To give you an example of why this is not a good idea, one client, a long time ago, decided to treat herself with DHEA after reading that it was a wonder supplement meant to boost fertility and keep you young forever.  (Her words, not mine.)  Within three months, her adrenal symptoms had not dissipated because her estrogen became so high she had a rip roaring case of estrogen dominance which had caused an even more pronounced OAT Axis Imbalance.  This is what happens when you try to take a single pronged approach to a multi-pronged issue.  It should be used as a cautionary tale.

The importance of DHEA cannot be denied, of course.  If cortisol levels are high, for instance, and DHEA levels are low, even glucose utilization and insulin function are significantly altered, even impaired, leading to being a factor of insulin resistance and metabolic syndrome.  Sodium/fluid imbalances occur and the body retains water.  This leads to high blood pressure.  The blood sugar issue causes high triglycerides which dramatically increases the incidence of heart disease.  The list of the issues of having low DHEA goes on to include memory impairment,  reduced REM sleep and reduce growth hormone release which diminishes physical and mental rejuvenation, impaired protein synthesis leading to muscle wasting, bone loss and accelerated aging, and even arthritis.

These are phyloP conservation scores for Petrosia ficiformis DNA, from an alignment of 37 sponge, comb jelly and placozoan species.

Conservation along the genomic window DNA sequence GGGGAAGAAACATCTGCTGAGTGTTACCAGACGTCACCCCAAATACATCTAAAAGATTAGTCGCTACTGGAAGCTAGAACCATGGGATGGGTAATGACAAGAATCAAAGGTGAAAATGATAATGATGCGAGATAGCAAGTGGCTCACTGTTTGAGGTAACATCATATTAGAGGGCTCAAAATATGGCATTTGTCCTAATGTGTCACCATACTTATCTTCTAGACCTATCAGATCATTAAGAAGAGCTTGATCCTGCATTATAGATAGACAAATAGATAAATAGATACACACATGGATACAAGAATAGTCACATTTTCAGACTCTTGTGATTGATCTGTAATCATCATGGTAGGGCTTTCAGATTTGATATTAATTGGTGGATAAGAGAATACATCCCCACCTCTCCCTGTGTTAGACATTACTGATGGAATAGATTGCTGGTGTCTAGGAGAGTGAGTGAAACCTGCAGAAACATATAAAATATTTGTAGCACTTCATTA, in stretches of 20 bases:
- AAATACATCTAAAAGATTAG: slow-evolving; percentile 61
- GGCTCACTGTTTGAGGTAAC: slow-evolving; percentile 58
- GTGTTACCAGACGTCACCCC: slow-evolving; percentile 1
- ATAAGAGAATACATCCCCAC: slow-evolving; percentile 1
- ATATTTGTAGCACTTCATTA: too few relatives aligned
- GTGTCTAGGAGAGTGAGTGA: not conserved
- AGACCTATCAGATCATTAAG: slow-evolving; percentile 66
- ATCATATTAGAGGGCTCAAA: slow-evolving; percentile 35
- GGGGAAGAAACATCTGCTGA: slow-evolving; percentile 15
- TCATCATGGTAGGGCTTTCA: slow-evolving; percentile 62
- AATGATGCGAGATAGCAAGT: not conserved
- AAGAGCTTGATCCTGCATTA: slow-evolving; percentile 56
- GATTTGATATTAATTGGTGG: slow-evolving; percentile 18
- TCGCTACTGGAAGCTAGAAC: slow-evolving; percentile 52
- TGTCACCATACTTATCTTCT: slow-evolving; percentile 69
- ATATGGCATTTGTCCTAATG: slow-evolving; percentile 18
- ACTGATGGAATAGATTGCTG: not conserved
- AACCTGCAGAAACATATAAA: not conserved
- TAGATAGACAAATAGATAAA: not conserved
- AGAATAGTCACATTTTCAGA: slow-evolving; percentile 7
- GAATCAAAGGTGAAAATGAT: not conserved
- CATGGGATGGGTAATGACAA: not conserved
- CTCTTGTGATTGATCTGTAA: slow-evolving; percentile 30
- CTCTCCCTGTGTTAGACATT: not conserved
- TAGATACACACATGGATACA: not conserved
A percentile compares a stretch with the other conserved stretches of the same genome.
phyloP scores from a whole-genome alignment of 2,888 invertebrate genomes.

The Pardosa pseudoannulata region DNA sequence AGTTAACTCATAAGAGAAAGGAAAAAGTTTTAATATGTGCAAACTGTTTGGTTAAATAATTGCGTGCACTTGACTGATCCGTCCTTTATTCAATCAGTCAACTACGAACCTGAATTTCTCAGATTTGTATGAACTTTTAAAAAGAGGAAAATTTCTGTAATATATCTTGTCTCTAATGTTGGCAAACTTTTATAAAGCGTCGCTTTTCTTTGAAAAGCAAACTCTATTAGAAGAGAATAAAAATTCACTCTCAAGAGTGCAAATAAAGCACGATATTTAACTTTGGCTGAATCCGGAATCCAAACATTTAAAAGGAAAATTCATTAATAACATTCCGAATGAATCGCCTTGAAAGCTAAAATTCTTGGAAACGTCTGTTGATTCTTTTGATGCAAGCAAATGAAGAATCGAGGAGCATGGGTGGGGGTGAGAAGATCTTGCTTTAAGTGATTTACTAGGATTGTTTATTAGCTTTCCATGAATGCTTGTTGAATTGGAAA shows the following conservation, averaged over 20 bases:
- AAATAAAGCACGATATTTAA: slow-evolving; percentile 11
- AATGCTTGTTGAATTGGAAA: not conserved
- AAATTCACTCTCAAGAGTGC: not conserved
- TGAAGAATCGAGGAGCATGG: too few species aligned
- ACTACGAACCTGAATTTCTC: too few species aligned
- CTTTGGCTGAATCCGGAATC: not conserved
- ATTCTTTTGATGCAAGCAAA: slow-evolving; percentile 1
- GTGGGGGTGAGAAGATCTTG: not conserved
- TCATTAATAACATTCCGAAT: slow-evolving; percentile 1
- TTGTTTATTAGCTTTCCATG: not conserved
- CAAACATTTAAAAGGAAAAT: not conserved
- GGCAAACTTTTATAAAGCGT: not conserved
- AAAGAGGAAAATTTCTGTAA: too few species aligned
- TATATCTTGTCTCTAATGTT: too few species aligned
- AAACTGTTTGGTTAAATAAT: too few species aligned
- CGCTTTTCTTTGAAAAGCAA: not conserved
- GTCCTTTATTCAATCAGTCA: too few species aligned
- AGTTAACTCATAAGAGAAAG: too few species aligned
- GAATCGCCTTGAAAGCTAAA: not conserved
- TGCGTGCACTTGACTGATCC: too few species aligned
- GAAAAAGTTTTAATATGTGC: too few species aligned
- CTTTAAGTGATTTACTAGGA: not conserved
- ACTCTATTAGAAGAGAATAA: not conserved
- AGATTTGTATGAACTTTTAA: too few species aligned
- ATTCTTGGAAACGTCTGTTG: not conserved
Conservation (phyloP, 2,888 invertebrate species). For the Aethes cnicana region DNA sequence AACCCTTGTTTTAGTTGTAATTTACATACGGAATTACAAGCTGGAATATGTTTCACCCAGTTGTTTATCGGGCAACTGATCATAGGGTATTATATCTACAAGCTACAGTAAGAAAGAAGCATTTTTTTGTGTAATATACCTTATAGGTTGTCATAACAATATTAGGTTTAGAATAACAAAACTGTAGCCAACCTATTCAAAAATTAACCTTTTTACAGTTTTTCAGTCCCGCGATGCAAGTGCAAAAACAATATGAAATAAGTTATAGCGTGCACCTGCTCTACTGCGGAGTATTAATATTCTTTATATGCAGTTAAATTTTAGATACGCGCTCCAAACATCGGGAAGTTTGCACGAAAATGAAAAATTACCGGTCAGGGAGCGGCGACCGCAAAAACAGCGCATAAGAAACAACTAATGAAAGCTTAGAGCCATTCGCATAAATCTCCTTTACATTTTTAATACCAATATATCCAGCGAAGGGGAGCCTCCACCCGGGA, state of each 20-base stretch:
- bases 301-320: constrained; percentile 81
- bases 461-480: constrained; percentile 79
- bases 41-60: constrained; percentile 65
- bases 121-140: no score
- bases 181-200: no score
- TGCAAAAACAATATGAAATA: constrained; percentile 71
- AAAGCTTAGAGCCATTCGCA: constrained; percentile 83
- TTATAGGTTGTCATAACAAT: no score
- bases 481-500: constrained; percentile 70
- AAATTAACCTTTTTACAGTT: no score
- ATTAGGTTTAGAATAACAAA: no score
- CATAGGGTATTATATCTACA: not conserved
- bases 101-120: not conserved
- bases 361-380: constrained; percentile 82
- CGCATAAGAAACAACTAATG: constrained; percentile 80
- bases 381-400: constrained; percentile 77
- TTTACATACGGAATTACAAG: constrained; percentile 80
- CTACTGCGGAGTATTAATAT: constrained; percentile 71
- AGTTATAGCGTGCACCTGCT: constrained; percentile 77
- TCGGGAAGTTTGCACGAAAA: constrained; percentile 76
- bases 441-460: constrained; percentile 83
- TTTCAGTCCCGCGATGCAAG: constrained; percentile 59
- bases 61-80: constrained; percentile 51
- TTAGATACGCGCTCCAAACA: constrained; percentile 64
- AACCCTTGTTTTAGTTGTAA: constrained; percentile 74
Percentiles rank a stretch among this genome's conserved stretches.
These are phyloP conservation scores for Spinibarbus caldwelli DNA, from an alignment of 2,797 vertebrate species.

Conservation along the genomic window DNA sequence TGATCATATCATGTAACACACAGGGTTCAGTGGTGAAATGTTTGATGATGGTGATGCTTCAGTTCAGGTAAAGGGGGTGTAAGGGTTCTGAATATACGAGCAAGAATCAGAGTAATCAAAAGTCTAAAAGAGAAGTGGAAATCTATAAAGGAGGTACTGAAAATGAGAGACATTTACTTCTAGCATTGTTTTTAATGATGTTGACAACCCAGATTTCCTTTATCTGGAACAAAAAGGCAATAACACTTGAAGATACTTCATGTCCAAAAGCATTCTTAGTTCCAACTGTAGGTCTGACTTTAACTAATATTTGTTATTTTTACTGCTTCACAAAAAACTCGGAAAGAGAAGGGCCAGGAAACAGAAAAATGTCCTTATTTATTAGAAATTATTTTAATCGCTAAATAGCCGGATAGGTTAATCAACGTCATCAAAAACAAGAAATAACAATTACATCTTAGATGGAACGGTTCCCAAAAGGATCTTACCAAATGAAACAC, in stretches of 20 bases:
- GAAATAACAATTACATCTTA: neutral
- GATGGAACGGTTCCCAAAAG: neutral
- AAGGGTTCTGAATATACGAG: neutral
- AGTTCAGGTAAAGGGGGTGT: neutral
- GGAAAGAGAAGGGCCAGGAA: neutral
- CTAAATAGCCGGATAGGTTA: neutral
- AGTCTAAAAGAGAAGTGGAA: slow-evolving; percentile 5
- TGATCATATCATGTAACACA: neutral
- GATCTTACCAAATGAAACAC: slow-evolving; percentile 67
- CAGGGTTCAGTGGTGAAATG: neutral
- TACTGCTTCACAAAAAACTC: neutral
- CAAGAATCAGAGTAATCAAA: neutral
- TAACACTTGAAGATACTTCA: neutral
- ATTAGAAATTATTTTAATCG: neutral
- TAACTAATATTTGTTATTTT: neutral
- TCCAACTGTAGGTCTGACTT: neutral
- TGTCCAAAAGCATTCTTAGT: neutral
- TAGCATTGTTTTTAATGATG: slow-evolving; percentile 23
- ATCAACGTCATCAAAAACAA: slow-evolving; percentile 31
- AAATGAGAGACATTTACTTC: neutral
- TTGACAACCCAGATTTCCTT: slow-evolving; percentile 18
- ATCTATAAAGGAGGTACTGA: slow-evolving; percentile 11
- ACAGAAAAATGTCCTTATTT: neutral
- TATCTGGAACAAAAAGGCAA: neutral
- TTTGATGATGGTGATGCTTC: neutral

Supplementation of DHEA haphazardly is not the answer.  Under the care of a professional DHEA supplements can be an integral part of a holistic healing program, however, merely supplementing DHEA without supervision can be downright dangerous as symptoms of chronic and prolonged overuse include  nausea, headaches, acne, liver tumors, atherosclerosis, prostate cancer, cervical cancer, breast cancer, male breast growth, uterine fibroids and polyps, endometriosis, cystic breasts and ovaries, male pattern hair growth in women, spotting, and breast tenderness. It can cause the adrenal glands to atrophy and those on thyroid replacement therapy may actually become hyperthyroid as the DHEA makes the medication more active.

I cannot stress this enough that to truly treat low levels of DHEA means treating the root of the causes of chronic stress. It means learning stress relief techniques, eating a healthy diet and reducing other types of physical stress such as chronic inflammation whether apparent, as in the case of arthritis, or hidden through years of poor nutrition, can help restore cortisol levels to normal which, in turn, will help DHEA levels to normalize as well.  Even if one has seemingly no emotional stress, physical stress such as a bacterial infestation or infection in the stomach can cause cortisol levels to rise and DHEA levels to fall due to chronic immune responses. One such trigger, incidentally, is grain such as wheat, rye, oats, quinoa, soy, and amaranth. Eliminating grain from the diet, or at least minimizing it can go a long way to treating adrenal or other endocrine related symptoms.